CN103194403A (en) * 2012-01-09 2013-07-10 深圳市圣西马生物技术有限公司 Simple and practical lactobacillus liquid fermentation method
CN105296591A (en) * 2015-11-26 2016-02-03 佛山市海天(高明)调味食品有限公司 Culture medium for detecting difficult cultivation type lactic acid bacteria in food and detection method thereof
CN105296591B (en) * 2015-11-26 2018-08-07 佛山市海天(高明)调味食品有限公司 Species difficult for detecting food culture medium of lactic acid bacteria and a method for detecting

Also Published As

Publication number Publication date Type
US20040005677A1 (en) 2004-01-08 application

Similar Documents

Publication Publication Date Title
Esposito et al. Acetate utilization and macromolecular synthesis during sporulation of yeast
Rogosa et al. Correlation of the vitamin requirements with cultural and biochemical characters of Lactobacillus spp.
Rogosa et al. Species differentiation of oral lactobacilli from man including descriptions of Lactobacillus salivarius nov spec and Lactobacillus cellobiosus nov spec
US6046021A (en) Comparative phenotype analysis of two or more microorganisms using a plurality of substrates within a multiwell testing device
US4246345A (en) Process for the production of 6-amino-6-deoxy-L-sorbose
Oyewole et al. Characterization and distribution of lactic acid bacteria in cassava fermentation during fufu production
US5210032A (en) Degeneration-resistant solventogenic clostridia
Frengova et al. Formation of carotenoids by Rhodotorula glutinis in whey ultrafiltrate
Loganathan et al. Isolation and characterization of two genetically distant groups of Acetobacter diazotrophicus from a new host plant Eleusine coracana L.
US5792631A (en) Microbial process for the production of ascorbic acid using Chlorella protothecoides
Hermann et al. Isolation and characterization of butanol-resistant mutants of Clostridium acetobutylicum.
US5416020A (en) Lactobacillus delbrueckii ssp. bulgaricus strain and fermentation process for producing L-(+)-lactic acid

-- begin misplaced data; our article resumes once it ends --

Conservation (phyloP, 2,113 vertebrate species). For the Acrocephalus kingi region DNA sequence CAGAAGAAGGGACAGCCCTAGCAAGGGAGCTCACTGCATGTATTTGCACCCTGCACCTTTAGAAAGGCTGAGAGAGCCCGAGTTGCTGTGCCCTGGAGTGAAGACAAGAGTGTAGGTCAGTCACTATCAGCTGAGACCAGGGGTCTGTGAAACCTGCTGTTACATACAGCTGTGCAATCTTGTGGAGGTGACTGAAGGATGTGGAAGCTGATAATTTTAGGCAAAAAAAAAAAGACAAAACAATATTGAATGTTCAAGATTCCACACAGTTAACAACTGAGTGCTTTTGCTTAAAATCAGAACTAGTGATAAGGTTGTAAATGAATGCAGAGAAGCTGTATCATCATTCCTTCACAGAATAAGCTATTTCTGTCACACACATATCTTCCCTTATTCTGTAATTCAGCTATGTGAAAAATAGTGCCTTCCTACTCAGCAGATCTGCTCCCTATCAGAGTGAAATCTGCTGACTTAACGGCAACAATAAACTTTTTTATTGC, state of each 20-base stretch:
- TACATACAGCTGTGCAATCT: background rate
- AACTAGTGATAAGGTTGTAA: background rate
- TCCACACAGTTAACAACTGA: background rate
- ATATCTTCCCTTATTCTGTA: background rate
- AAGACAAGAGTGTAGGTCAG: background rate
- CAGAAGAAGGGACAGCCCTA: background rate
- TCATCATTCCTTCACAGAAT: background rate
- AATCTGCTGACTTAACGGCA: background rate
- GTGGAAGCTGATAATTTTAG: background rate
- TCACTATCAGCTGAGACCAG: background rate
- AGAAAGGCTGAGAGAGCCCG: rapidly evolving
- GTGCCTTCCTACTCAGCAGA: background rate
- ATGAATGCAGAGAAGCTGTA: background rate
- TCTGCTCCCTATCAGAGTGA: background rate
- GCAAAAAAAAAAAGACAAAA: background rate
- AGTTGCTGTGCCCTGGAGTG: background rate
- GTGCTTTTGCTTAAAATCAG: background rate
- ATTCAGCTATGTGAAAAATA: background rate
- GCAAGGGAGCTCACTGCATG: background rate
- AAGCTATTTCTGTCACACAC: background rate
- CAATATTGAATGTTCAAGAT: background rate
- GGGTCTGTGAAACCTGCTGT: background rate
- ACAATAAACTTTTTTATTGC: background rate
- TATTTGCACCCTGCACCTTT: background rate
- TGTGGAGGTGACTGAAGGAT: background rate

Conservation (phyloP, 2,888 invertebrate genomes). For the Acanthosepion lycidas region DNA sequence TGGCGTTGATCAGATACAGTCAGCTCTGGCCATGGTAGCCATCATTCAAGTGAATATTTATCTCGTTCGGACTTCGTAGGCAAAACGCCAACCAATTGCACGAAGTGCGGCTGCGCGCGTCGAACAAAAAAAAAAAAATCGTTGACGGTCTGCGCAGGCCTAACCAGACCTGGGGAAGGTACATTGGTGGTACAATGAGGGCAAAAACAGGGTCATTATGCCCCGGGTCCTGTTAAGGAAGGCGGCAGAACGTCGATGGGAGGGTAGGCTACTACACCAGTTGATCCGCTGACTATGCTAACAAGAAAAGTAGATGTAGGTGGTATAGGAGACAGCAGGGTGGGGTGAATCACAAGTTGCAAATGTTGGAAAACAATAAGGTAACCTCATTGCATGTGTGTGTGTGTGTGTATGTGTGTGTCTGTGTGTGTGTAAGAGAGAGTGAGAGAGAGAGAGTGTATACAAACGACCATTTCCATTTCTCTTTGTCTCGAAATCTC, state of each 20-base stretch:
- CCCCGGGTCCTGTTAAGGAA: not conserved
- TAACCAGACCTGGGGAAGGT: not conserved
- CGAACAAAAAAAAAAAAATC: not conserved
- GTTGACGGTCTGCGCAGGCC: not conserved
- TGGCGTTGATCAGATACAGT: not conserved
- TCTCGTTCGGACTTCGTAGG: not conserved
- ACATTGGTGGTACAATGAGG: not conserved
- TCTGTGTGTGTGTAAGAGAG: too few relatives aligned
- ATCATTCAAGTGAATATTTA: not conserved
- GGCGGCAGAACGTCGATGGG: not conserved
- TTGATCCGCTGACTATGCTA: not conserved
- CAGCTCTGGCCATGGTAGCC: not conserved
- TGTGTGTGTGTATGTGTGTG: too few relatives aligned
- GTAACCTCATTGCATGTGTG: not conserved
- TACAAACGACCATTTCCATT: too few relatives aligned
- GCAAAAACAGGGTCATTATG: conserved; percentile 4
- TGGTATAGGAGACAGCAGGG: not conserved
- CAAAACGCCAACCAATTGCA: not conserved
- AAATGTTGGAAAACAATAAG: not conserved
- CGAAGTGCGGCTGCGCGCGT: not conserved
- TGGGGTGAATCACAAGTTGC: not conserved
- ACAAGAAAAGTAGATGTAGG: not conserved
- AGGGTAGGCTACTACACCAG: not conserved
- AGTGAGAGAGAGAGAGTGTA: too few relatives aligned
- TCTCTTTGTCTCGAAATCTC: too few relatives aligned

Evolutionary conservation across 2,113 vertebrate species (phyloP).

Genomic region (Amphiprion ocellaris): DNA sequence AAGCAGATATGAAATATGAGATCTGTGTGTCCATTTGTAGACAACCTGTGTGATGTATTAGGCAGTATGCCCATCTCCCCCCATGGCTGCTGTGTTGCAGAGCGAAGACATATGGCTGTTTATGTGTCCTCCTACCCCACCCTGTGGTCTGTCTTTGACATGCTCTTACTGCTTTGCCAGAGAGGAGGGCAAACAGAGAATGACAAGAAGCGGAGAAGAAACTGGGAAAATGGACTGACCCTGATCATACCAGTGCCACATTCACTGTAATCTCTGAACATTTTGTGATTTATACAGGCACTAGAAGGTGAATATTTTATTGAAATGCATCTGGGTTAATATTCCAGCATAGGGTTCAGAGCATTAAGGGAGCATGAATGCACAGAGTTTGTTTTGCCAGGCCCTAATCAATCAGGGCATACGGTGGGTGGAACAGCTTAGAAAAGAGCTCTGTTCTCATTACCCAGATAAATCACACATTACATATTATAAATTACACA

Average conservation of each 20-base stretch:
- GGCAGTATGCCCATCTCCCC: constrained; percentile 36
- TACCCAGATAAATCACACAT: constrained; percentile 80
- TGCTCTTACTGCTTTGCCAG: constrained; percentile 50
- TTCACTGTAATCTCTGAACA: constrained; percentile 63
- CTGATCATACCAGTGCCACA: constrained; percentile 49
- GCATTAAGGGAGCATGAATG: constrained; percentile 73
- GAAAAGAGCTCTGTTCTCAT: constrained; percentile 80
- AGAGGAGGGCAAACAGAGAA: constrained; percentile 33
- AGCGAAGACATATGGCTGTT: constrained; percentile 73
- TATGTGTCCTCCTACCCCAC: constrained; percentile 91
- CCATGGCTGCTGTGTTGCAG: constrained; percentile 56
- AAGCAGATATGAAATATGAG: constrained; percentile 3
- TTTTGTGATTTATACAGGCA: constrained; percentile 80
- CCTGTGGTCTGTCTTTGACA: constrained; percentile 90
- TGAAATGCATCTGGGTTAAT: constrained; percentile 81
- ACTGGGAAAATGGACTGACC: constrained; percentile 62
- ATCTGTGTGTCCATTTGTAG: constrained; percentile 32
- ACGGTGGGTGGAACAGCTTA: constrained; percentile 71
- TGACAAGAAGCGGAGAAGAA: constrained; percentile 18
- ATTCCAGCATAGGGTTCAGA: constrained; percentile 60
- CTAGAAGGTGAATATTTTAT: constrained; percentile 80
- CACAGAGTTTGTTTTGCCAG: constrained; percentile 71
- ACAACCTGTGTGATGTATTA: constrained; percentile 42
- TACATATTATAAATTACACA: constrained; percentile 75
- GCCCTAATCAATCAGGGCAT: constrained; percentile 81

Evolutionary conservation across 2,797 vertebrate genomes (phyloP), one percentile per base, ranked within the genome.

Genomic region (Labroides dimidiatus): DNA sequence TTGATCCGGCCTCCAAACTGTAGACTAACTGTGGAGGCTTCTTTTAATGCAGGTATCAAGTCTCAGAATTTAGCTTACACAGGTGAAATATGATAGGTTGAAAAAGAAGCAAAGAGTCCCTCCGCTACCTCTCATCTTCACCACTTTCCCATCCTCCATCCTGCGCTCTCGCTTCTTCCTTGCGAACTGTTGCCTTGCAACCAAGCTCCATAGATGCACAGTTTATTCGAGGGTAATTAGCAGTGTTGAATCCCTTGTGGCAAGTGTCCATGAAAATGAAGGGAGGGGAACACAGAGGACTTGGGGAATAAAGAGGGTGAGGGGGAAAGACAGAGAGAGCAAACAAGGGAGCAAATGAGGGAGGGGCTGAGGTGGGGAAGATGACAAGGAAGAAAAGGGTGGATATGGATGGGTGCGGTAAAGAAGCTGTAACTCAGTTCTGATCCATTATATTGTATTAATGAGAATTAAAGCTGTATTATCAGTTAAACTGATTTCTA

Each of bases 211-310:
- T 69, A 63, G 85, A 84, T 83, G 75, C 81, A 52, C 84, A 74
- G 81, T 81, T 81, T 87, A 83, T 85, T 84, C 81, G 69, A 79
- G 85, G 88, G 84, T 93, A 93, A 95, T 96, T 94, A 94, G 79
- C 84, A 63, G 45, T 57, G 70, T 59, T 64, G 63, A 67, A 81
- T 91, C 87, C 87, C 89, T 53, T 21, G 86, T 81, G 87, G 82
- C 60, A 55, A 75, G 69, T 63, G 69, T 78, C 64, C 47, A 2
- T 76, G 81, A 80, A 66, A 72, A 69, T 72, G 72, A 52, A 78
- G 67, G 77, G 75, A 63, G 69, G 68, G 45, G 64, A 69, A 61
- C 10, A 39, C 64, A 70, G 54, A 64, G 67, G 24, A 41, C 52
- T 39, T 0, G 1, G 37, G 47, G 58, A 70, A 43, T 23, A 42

US4892823A (en) Method for producing 2-keto-L-gulonic acid
Sakai et al. Open L-lactic acid fermentation of food refuse using thermophilic Bacillus coagulans and fluorescence in situ hybridization analysis of microflora
US20060051848A1 (en) Novel ethanol producing bacterium and process for producing ethanol
Wagner-Döbler et al. Jannaschia helgolandensis gen. nov., sp. nov., a novel abundant member of the marine Roseobacter clade from the North Sea
Cosenza et al. A new species ofProteus isolated from larvae of the gypsy mothPorthetria dispar (L.)
US5952188A (en) Reusable immobilized microbial composition useful as ready-to-use seed inoculum in BOD analysis
US5989891A (en) Bacterial stains and use thereof in fermentation processes for 2-keto-L-gulonic acid production
Medrek et al. Comparative incidence of coliform bacteria and enterococci in undisturbed soil
US6022537A (en) Bacterial strains of the genus Bacillus, closely phenotypically related to the genus Lactobacillus, culture method and use
Kohno et al. Characterization of type 1851 organism isolated from activated sludge samples
Meleigy et al. Biosynthesis of gibberellic acid from milk permeate in repeated batch operation by a mutant Fusarium moniliforme cells immobilized on loofa sponge
Ameyama et al. Growth stimulating activity for microorganisms in naturally occurring substances and partial characterization of the substance for the activity as pyrroloquinoline quinone
US4939091A (en) Novel auerobasidium sp. microorganisms, method for obtaining the same and method for preparing erythritol with the same

Legal Events

Date Code Title Description
AS Assignment

Owner name: ARCHER-DANIELS-MIDLAND COMPANY, ILLINOIS

Free format text: ASSIGNMENT OF ASSIGNORS INTEREST;ASSIGNORS:EDDINGTON, JOHN M.;JOHNSON, KEVIN BRENT;LIAW, HUNGMING J.;AND OTHERS;REEL/FRAME:013189/0618;SIGNING DATES FROM 20020923 TO 20020928

FPAY Fee payment

Year of fee payment: 4

FPAY Fee payment

Year of fee payment: 8